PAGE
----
• Visual disturbances, such as blurred vision
  • Seizures
  • Loss of consciousness
  • If left untreated it may cause death

People with severe hypoglycemia may appear as if they’re intoxicated. They may slur their words and move clumsily.

Many conditions other than hypoglycemia may cause these signs and symptoms. A blood sample to test your blood sugar level at the time of these signs and symptoms is how to know for sure that hypoglycemia is the cause.

Diabetic ketoacidosis

Diabetic ketoacidosis, sometimes called DKA, is an emergency, dangerous and serious condition in which extreme hyperglycemia (high blood sugar level), along with a severe lack of insulin. As a result, your body starts burning its stores of fat for energy instead. This process produces by-products called ketones. As the level of ketones in the body increases – an accumulation of ketones in the blood and urine, diabetic ketoacidosis can lead to dehydration and confusion. Signs of diabetic ketoacidosis are nausea, vomiting, stomach pain, fruity odor on the breath, and rapid (Kussmaul) breathing. If not treated, people with ketoacidosis can become unconscious and can die.

  • Diabetic ketoacidosis is characterized by a serum glucose level greater than 250 mg per dL (13.9 mmol/L), a pH less than 7.3, a serum bicarbonate level less than 18 mEq per L, an elevated serum ketone level, and dehydration.

Diabetic ketoacidosis usually occurs in people with type 1 diabetes. It is rare in type 2 diabetes – a third of diabetic ketoacidosis cases occur in those with type 2 diabetes. Although most cases of diabetic ketoacidosis affect people over the age of 20 and the great majority of diabetic ketoacidosis cases in kids aren’t fatal, this condition is still the No. 1 killer of children and adolescents with type 1 diabetes. And in some instances, people discover that they have diabetes after they land in the hospital with diabetic ketoacidosis. So it’s important to know the signs of diabetic ketoacidosis—and how to avoid it.

Diabetic ketoacidosis can occur in persons of all ages, with 14 percent of cases occurring in persons older than 70 years, 23 percent in persons 51 to 70 years of age, 27 percent in persons 30 to 50 years of age, and 36 percent in persons younger than 30 years 2). The case fatality rate is 1 to 5 percent 3). About one-third of all cases are in persons without a history of diabetes mellitus.

In a study of 28,770 persons younger than 20 years (mean age of 14 years) with diabetes, 94 percent had no episodes of diabetic ketoacidosis, 5 percent had one episode, and 1 percent had at least two episodes 4). Additionally, diabetic ketoacidosis occurred more often in females, in persons with a migration background, and in persons 11 to 15 years of age 5). Diabetic ketoacidosis has a case fatality rate of 1 to 5 percent 6). Although the highest rate of mortality is in older adults and persons with comorbid conditions, diabetic ketoacidosis is the leading cause of death in persons younger than 24 years with diabetes, most often because of cerebral edema 7).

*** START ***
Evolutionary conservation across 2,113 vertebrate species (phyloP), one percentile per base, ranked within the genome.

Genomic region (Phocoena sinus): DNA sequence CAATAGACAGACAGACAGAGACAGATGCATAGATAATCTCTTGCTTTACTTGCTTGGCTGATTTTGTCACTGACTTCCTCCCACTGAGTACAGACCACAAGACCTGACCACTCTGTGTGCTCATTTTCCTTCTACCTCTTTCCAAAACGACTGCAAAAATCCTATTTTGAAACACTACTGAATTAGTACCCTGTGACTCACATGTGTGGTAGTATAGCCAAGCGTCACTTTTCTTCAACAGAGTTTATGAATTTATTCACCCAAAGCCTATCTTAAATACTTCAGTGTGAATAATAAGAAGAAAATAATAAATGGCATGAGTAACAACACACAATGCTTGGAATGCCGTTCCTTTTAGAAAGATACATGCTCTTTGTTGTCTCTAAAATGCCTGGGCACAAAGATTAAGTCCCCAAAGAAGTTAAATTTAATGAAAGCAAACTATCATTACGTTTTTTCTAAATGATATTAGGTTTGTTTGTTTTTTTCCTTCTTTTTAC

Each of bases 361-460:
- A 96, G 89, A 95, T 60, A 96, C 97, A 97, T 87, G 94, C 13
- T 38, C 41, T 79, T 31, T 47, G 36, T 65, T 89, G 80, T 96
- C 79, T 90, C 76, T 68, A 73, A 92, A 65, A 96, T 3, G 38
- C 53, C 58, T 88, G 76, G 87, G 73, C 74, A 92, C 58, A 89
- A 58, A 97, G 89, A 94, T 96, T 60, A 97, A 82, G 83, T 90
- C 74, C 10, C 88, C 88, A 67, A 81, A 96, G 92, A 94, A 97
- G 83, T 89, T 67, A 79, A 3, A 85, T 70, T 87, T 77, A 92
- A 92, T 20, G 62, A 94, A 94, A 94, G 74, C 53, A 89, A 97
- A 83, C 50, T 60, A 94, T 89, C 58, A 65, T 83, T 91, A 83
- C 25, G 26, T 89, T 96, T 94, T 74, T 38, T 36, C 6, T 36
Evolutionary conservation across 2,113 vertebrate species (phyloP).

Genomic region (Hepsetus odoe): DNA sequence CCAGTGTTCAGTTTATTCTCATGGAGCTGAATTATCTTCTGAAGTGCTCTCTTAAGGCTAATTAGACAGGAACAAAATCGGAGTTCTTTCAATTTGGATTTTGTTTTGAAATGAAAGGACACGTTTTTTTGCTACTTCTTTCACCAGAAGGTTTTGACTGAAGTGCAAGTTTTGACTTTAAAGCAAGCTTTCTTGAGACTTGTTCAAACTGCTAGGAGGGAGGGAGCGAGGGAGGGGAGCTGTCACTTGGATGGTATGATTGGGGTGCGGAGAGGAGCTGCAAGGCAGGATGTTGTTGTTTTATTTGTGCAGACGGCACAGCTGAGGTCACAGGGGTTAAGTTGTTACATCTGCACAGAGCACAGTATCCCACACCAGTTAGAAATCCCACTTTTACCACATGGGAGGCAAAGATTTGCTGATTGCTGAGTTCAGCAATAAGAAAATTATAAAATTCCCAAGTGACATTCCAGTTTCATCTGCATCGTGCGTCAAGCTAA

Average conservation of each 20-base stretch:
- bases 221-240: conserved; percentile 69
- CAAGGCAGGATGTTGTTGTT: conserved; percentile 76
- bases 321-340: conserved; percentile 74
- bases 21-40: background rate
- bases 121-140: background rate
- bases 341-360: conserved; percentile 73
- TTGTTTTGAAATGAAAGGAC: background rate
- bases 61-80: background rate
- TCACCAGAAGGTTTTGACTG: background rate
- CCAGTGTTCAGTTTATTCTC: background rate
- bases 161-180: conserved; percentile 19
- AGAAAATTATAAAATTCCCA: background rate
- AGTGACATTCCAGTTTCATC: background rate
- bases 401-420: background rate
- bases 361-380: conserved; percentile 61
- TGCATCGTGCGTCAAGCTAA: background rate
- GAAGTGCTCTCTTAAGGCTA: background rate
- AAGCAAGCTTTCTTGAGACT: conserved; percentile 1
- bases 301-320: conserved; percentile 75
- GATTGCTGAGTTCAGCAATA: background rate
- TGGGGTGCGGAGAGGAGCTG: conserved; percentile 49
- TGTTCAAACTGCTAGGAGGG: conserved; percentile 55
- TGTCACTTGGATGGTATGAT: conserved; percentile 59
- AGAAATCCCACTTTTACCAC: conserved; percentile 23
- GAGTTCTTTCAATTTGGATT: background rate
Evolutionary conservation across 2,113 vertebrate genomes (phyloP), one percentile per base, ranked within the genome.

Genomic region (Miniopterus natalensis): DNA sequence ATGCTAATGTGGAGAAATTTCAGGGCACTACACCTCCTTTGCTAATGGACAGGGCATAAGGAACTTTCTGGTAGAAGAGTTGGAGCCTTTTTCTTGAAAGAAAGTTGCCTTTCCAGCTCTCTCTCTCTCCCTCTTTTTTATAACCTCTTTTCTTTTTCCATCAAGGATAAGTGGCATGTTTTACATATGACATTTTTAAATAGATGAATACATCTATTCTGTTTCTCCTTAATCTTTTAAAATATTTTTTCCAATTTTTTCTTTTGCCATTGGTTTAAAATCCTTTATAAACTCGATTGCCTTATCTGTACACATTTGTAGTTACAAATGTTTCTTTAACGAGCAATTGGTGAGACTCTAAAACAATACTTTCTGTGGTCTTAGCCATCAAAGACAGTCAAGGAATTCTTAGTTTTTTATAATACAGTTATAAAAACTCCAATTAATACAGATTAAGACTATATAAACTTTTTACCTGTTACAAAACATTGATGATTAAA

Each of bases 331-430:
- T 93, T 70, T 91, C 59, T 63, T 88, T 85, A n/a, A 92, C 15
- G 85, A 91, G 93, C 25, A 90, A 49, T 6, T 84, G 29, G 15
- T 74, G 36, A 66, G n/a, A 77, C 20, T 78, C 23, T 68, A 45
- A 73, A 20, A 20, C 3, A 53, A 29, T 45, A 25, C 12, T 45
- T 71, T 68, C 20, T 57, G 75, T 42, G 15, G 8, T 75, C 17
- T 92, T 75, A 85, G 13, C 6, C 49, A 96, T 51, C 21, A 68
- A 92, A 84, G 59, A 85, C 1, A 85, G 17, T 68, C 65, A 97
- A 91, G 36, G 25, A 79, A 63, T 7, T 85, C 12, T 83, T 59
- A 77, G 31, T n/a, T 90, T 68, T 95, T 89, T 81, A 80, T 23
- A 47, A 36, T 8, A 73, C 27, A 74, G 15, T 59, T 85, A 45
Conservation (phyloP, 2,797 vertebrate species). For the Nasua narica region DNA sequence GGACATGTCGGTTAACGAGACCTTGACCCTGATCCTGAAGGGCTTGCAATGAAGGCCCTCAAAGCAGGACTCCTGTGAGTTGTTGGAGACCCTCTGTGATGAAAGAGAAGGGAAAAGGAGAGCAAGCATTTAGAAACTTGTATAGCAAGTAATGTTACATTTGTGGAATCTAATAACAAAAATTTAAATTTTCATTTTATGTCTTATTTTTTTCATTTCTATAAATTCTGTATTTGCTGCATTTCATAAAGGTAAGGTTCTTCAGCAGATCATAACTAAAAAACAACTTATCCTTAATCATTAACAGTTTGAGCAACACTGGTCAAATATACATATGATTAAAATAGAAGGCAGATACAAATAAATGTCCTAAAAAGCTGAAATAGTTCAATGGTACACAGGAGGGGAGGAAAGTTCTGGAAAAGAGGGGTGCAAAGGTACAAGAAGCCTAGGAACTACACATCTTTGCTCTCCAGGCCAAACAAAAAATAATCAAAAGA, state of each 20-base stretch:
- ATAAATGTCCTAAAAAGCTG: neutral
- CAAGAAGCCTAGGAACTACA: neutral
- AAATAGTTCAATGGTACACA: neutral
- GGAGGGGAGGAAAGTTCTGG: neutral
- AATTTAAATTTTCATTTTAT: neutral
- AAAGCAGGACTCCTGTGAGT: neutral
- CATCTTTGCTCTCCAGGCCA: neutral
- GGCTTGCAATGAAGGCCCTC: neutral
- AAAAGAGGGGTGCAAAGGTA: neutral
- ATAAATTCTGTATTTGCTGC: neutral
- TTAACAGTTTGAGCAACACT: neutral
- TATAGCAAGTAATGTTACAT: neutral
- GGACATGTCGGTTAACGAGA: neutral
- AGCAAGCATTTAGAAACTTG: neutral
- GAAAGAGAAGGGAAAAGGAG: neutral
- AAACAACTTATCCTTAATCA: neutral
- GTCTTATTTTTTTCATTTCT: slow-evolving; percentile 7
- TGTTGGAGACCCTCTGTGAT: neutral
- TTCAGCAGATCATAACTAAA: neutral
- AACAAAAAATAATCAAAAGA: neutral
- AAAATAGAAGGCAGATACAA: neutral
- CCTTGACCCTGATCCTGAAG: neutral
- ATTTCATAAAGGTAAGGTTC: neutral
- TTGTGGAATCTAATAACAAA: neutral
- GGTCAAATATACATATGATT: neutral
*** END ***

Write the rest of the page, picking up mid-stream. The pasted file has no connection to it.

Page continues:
Although people with diabetic ketoacidosis typically have a history of diabetes, 27 to 37 percent have newly diagnosed diabetes 8). This is especially true in young children. Most persons with diabetic ketoacidosis have type 1 diabetes. There is also a subgroup of persons with type 2 diabetes who have ketosis-prone diabetes; this subgroup represents 20 to 50 percent of persons with diabetic ketoacidosis 9). Persons with ketosis-prone diabetes have impaired insulin secretion; however, with proper glucose management, beta cell function improves and the clinical course resembles that of type 2 diabetes 10). These persons are often black or Latino, male, middle-aged, overweight or obese, have a family history of diabetes, and have newly diagnosed diabetes 11).

People with type 1 diabetes and children are at greater risk for diabetic ketoacidosis than those with type 2 and adults, respectively. One reason that kids are prone to diabetic ketoacidosis is illness, which can trigger diabetic ketoacidosis. Children are sick more often, largely because they spend a lot of time in close association with other children. However, when sick, adults with diabetes, especially type 1, may also develop diabetic ketoacidosis. Illness increases the levels of stress hormones in the body, the same hormones that counteract insulin and raise blood glucose levels. Nausea and vomiting can also cause dehydration (especially dangerous in infants and toddlers), which can increase the risk for diabetic ketoacidosis. Plus, if people don’t feel like eating, they may not think to take at least some of their mealtime insulin.